Wall penetrations into the house were done on the 21st and we laid out cable, enclosed it in 1-inch polyethylene pipe, and used the electric tractor’s 1-bottom plow to bury 230 feet of cable on the 22nd. The last of the clean-up was done on the 23rd.
Later that week we received two Midnite Solar Classic 200-SL MPPT charge controllers. These were a major investment, at $509 each, that could have been avoided had we only wanted back-up heating, not battery charging. Homes with 24-volt or higher battery bank voltages could get by with a single controller. But since the controllers are limited by the amps they can handle, our lower battery voltage means more amps must be controlled at the same power rating (Watts of power = Volts X Amps). So each controller handles one set of four PV panels. Input breakers were installed for each rack of panels and switches were installed to move input power to either the controller input terminals or to the strip heaters. And output breakers were installed between each controller and the battery bank. When all was wired we started to reap the benefits, even on cloudy days, in the form of quicker charge rates and the ability to run additional daytime loads. And we can independently run each set of panels into either a heater or the batteries.
The strip heater mounting on the masonry stove began next, right after we finished helping a neighbor install a 400-watt wind turbine to supplement her 360 watts of off-Grid PV power. Wind energy is perfect for her ridge-top site, using the simple 33-foot tower kit made for that turbine. The 260-foot distance from the tower site to her house would normally require thick wiring to efficiently charge her 12-volt battery bank. But this turbine puts out roughly 120 volts as 3-phase AC in 14-2 gauge UF Romex, and it uses an MPPT controller to match the house voltage, saving greatly on wire costs.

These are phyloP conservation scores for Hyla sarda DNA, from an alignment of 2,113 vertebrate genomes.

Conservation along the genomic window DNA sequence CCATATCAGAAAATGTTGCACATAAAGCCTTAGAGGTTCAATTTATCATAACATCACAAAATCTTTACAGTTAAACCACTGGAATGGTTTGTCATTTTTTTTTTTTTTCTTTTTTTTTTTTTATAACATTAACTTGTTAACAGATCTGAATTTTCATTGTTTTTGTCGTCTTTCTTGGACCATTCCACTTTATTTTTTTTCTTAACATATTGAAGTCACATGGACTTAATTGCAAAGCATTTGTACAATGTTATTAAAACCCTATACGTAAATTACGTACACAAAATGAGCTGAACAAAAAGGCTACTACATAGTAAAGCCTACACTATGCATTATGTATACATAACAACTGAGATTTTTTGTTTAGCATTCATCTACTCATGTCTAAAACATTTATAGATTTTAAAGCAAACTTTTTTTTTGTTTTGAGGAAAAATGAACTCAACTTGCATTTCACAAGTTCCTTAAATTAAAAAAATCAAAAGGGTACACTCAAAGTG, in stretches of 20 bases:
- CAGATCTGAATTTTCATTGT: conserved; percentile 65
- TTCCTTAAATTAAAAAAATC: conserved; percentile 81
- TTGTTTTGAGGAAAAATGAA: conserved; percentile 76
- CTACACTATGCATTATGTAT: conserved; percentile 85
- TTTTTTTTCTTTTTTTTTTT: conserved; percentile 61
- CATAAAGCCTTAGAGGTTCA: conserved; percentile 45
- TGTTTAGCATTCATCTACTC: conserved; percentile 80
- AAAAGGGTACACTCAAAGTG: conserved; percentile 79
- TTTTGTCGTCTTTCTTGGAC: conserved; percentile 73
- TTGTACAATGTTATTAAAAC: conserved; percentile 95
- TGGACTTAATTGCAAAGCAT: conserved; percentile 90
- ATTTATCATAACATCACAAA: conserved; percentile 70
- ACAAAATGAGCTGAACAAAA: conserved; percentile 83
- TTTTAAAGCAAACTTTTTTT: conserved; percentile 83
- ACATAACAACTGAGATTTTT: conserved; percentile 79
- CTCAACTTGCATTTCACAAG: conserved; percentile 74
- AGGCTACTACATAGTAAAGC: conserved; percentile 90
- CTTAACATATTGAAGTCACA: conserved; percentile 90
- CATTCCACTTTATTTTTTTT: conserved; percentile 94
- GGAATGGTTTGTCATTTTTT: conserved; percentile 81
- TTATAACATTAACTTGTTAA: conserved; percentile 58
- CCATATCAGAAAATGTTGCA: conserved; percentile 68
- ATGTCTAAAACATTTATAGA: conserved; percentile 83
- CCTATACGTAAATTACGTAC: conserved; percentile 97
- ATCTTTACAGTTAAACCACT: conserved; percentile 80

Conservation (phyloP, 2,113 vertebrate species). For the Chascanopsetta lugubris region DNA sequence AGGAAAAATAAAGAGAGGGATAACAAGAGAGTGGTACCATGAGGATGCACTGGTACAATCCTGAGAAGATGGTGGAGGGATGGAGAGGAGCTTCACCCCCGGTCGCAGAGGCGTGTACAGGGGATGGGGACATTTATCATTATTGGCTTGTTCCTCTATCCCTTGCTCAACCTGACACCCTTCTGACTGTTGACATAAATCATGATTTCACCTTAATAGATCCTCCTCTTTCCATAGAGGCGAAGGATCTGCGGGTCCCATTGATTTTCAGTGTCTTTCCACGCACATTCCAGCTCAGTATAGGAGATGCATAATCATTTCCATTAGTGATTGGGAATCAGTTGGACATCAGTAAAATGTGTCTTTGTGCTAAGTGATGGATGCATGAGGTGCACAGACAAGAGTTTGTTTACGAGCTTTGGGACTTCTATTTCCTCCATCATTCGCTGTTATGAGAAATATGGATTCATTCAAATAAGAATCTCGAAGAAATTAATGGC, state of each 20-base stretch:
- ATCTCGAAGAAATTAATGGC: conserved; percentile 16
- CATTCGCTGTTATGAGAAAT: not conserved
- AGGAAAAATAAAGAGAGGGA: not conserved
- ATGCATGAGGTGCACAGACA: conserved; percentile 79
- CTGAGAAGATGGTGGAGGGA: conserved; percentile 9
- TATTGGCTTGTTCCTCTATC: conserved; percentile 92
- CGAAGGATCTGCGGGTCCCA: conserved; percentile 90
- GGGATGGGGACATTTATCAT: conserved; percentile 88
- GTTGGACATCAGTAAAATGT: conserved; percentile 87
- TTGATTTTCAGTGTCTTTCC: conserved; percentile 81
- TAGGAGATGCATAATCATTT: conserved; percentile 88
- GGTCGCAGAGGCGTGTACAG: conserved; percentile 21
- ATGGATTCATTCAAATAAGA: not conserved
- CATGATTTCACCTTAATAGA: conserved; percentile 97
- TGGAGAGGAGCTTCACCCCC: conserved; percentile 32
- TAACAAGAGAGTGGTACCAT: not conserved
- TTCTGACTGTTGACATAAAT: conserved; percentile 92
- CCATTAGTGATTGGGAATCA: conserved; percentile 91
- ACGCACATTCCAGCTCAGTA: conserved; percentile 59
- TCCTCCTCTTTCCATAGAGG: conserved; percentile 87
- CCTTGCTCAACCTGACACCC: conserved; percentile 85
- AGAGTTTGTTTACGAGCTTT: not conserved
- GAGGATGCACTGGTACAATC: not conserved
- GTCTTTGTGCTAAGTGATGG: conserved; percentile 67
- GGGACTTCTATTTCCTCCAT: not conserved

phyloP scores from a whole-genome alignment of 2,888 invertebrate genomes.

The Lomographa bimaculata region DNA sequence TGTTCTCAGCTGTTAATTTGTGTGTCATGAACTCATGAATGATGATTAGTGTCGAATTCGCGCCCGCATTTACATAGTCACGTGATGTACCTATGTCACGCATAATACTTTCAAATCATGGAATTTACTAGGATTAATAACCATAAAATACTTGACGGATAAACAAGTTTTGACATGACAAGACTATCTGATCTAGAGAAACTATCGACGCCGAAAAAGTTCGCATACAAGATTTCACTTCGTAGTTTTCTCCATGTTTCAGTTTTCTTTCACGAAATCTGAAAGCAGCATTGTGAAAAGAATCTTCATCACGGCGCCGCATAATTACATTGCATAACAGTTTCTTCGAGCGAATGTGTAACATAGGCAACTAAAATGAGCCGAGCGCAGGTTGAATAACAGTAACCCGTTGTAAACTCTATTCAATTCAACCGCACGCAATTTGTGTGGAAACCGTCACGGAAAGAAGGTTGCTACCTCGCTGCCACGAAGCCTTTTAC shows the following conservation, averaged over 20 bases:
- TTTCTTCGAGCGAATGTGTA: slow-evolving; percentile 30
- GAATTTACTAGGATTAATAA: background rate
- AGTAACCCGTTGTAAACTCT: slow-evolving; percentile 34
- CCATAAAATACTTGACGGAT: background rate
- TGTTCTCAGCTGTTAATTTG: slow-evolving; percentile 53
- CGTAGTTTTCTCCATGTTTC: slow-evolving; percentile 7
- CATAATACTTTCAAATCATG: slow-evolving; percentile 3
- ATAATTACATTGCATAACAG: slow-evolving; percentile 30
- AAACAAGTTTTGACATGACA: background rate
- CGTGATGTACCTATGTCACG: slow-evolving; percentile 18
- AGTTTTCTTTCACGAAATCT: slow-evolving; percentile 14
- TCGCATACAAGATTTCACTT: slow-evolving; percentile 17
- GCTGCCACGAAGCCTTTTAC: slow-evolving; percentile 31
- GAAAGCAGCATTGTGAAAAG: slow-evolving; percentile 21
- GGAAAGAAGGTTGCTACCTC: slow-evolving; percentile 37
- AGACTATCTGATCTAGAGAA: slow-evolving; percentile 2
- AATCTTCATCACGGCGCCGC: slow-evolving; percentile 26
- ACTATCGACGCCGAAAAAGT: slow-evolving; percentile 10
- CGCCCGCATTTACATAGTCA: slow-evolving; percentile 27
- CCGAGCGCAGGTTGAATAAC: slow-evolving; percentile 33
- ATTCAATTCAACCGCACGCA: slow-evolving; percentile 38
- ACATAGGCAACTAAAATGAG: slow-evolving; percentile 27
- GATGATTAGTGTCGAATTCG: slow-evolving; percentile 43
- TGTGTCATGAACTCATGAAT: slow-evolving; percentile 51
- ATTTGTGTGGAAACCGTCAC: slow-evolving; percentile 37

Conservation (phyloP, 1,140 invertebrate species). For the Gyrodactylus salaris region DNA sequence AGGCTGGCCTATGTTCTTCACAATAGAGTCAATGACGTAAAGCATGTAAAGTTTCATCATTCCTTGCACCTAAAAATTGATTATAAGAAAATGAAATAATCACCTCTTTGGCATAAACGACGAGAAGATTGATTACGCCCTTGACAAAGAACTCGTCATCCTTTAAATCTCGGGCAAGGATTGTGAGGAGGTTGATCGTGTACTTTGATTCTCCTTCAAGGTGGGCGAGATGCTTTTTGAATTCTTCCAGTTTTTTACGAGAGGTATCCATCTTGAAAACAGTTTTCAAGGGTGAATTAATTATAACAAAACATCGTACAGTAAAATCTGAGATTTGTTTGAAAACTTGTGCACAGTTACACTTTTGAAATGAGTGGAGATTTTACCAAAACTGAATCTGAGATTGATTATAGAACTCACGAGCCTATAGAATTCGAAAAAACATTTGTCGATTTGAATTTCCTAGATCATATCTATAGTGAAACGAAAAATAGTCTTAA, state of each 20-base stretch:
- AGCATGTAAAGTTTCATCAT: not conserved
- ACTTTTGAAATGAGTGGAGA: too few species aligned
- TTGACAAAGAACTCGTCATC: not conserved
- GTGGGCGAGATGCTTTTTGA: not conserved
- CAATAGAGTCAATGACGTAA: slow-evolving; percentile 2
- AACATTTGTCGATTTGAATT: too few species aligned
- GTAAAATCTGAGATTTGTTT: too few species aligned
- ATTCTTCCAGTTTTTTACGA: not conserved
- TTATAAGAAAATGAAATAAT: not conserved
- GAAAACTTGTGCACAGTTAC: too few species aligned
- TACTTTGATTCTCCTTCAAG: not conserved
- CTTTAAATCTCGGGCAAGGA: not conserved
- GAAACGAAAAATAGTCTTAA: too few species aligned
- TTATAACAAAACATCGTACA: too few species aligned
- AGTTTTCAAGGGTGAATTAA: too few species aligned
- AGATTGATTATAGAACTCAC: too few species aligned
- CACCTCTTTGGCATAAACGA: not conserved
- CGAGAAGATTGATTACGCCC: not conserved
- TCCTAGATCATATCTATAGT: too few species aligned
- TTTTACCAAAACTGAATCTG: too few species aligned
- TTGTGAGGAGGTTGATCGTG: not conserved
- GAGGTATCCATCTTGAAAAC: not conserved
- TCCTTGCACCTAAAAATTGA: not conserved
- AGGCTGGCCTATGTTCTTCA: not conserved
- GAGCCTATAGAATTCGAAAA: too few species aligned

Above you can see the two strip heaters attached to the stove’s surface. I used some left-over sanded grout to smooth the brick surface and used Tapcon screws to attach the strips over the wet grout. The high temperature white woven wire insulation on the 8-gauge wiring at the bottom and copper screw-on terminals were used to avoid problems with melted solder and stinking plastic wire insulation. The first layer of the bricks that surround the heaters are grouted level into place.
After cutting slots for the strip heaters into the back of 22 more brick using a diamond blade and rotary saw, I simply stacked the brick, creating a “surround” to protect those walking by. Near the top I screwed a thin piece of galvanized steel into the stove using two more Tapcon screws and drilled holes to match the brick channels. Then two pieces of 1-inch galvanized EMT were threaded down the outer brick channels. This allows us to easily unstack the bricks should anything go wrong with the heaters.
The final stack includes some trimmed floor tiles at the top. As I write the heater has really boosted the brick temperatures. Running for nearly 4 hours the temperature of the stove bricks 4 inches from the heater surround is around 165F. A full day’s sun will add to that and make the heat penetrate even deeper into the stove’s mass.
Soon our neighborhood will be snowed in and frozen over but we certainly won’t freeze or starve in the dark!
As an update in May, 2018, I can now report that the heaters did indeed lower our firewood use by a little over 33%. This means less wood to cut for heating but also plenty of solar to use in cooking/baking electrically, even on cloudy days. We no longer have to rely on LP gas (propane) for cooking when the clouds move in, and the extra power will be used this summer to operate a 14,000 BTU portable heat pump. It can be used as a fan, a dehumidifier, an air conditioner, or as a highly efficient heater (about 2.5 times as efficient as the electric strip heaters if you don’t mind the fan noise, the moving air, or the lack of any way to store the heat or cold). We may use it in the house occasionally, but will no doubt also use it to cool our sauna when we need to store freshly picked fruit in the fall.